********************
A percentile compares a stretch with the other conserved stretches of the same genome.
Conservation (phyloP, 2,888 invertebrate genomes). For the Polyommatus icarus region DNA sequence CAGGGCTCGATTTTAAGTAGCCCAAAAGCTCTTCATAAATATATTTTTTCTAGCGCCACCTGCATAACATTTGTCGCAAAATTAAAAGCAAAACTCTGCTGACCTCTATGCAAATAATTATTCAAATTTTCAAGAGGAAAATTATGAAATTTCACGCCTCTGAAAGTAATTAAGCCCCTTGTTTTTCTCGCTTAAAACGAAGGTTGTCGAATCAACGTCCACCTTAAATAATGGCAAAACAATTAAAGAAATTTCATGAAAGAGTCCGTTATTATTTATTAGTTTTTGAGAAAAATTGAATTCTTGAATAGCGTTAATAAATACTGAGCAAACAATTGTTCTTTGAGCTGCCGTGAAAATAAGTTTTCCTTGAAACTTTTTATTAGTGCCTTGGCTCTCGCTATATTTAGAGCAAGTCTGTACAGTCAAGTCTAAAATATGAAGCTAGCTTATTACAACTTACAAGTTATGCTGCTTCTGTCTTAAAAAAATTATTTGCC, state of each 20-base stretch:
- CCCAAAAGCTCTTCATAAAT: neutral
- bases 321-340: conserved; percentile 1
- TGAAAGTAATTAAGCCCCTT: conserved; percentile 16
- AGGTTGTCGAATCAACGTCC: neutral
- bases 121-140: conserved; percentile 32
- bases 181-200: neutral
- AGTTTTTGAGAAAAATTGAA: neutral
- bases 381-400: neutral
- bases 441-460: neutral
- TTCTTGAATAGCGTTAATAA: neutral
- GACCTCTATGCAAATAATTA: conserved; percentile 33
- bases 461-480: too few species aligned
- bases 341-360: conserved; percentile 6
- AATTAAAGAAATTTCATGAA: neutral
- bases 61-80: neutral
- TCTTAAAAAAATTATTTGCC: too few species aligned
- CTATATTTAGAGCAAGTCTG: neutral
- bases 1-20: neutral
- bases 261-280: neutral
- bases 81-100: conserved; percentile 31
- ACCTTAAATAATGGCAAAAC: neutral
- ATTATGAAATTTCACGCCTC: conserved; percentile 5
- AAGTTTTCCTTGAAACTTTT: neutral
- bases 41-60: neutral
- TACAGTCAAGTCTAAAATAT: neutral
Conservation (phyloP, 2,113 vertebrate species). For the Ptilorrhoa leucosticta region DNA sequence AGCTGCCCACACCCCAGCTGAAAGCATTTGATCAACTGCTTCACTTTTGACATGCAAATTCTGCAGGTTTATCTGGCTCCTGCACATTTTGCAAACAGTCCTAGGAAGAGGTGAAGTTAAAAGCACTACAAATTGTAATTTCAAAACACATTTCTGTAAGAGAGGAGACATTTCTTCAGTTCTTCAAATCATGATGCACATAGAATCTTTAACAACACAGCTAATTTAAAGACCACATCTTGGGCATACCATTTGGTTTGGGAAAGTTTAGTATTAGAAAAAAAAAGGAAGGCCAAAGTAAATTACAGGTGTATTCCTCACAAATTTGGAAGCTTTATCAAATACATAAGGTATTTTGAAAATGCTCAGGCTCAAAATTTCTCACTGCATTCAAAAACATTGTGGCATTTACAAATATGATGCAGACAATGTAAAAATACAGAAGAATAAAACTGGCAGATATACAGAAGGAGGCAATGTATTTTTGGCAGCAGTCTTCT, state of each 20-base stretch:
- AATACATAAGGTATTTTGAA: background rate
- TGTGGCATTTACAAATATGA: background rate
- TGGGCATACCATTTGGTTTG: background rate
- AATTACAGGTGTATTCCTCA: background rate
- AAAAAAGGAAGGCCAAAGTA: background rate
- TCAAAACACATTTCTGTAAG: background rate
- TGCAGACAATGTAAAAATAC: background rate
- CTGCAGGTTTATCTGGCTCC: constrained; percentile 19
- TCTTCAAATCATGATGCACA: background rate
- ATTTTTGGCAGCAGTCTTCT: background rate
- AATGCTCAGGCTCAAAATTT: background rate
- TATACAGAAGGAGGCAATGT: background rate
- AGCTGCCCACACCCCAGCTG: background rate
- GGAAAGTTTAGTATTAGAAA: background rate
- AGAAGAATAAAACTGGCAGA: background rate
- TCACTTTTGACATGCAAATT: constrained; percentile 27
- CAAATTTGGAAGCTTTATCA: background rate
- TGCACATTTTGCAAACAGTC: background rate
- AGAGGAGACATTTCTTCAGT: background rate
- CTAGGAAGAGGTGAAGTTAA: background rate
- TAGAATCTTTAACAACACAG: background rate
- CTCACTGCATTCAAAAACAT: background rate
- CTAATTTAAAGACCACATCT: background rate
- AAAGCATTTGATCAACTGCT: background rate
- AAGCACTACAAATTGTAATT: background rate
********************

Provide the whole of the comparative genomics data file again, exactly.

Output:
A percentile compares a stretch with the other conserved stretches of the same genome.
Conservation (phyloP, 2,888 invertebrate genomes). For the Polyommatus icarus region DNA sequence CAGGGCTCGATTTTAAGTAGCCCAAAAGCTCTTCATAAATATATTTTTTCTAGCGCCACCTGCATAACATTTGTCGCAAAATTAAAAGCAAAACTCTGCTGACCTCTATGCAAATAATTATTCAAATTTTCAAGAGGAAAATTATGAAATTTCACGCCTCTGAAAGTAATTAAGCCCCTTGTTTTTCTCGCTTAAAACGAAGGTTGTCGAATCAACGTCCACCTTAAATAATGGCAAAACAATTAAAGAAATTTCATGAAAGAGTCCGTTATTATTTATTAGTTTTTGAGAAAAATTGAATTCTTGAATAGCGTTAATAAATACTGAGCAAACAATTGTTCTTTGAGCTGCCGTGAAAATAAGTTTTCCTTGAAACTTTTTATTAGTGCCTTGGCTCTCGCTATATTTAGAGCAAGTCTGTACAGTCAAGTCTAAAATATGAAGCTAGCTTATTACAACTTACAAGTTATGCTGCTTCTGTCTTAAAAAAATTATTTGCC, state of each 20-base stretch:
- CCCAAAAGCTCTTCATAAAT: neutral
- bases 321-340: conserved; percentile 1
- TGAAAGTAATTAAGCCCCTT: conserved; percentile 16
- AGGTTGTCGAATCAACGTCC: neutral
- bases 121-140: conserved; percentile 32
- bases 181-200: neutral
- AGTTTTTGAGAAAAATTGAA: neutral
- bases 381-400: neutral
- bases 441-460: neutral
- TTCTTGAATAGCGTTAATAA: neutral
- GACCTCTATGCAAATAATTA: conserved; percentile 33
- bases 461-480: too few species aligned
- bases 341-360: conserved; percentile 6
- AATTAAAGAAATTTCATGAA: neutral
- bases 61-80: neutral
- TCTTAAAAAAATTATTTGCC: too few species aligned
- CTATATTTAGAGCAAGTCTG: neutral
- bases 1-20: neutral
- bases 261-280: neutral
- bases 81-100: conserved; percentile 31
- ACCTTAAATAATGGCAAAAC: neutral
- ATTATGAAATTTCACGCCTC: conserved; percentile 5
- AAGTTTTCCTTGAAACTTTT: neutral
- bases 41-60: neutral
- TACAGTCAAGTCTAAAATAT: neutral
Conservation (phyloP, 2,113 vertebrate species). For the Ptilorrhoa leucosticta region DNA sequence AGCTGCCCACACCCCAGCTGAAAGCATTTGATCAACTGCTTCACTTTTGACATGCAAATTCTGCAGGTTTATCTGGCTCCTGCACATTTTGCAAACAGTCCTAGGAAGAGGTGAAGTTAAAAGCACTACAAATTGTAATTTCAAAACACATTTCTGTAAGAGAGGAGACATTTCTTCAGTTCTTCAAATCATGATGCACATAGAATCTTTAACAACACAGCTAATTTAAAGACCACATCTTGGGCATACCATTTGGTTTGGGAAAGTTTAGTATTAGAAAAAAAAAGGAAGGCCAAAGTAAATTACAGGTGTATTCCTCACAAATTTGGAAGCTTTATCAAATACATAAGGTATTTTGAAAATGCTCAGGCTCAAAATTTCTCACTGCATTCAAAAACATTGTGGCATTTACAAATATGATGCAGACAATGTAAAAATACAGAAGAATAAAACTGGCAGATATACAGAAGGAGGCAATGTATTTTTGGCAGCAGTCTTCT, state of each 20-base stretch:
- AATACATAAGGTATTTTGAA: background rate
- TGTGGCATTTACAAATATGA: background rate
- TGGGCATACCATTTGGTTTG: background rate
- AATTACAGGTGTATTCCTCA: background rate
- AAAAAAGGAAGGCCAAAGTA: background rate
- TCAAAACACATTTCTGTAAG: background rate
- TGCAGACAATGTAAAAATAC: background rate
- CTGCAGGTTTATCTGGCTCC: constrained; percentile 19
- TCTTCAAATCATGATGCACA: background rate
- ATTTTTGGCAGCAGTCTTCT: background rate
- AATGCTCAGGCTCAAAATTT: background rate
- TATACAGAAGGAGGCAATGT: background rate
- AGCTGCCCACACCCCAGCTG: background rate
- GGAAAGTTTAGTATTAGAAA: background rate
- AGAAGAATAAAACTGGCAGA: background rate
- TCACTTTTGACATGCAAATT: constrained; percentile 27
- CAAATTTGGAAGCTTTATCA: background rate
- TGCACATTTTGCAAACAGTC: background rate
- AGAGGAGACATTTCTTCAGT: background rate
- CTAGGAAGAGGTGAAGTTAA: background rate
- TAGAATCTTTAACAACACAG: background rate
- CTCACTGCATTCAAAAACAT: background rate
- CTAATTTAAAGACCACATCT: background rate
- AAAGCATTTGATCAACTGCT: background rate
- AAGCACTACAAATTGTAATT: background rate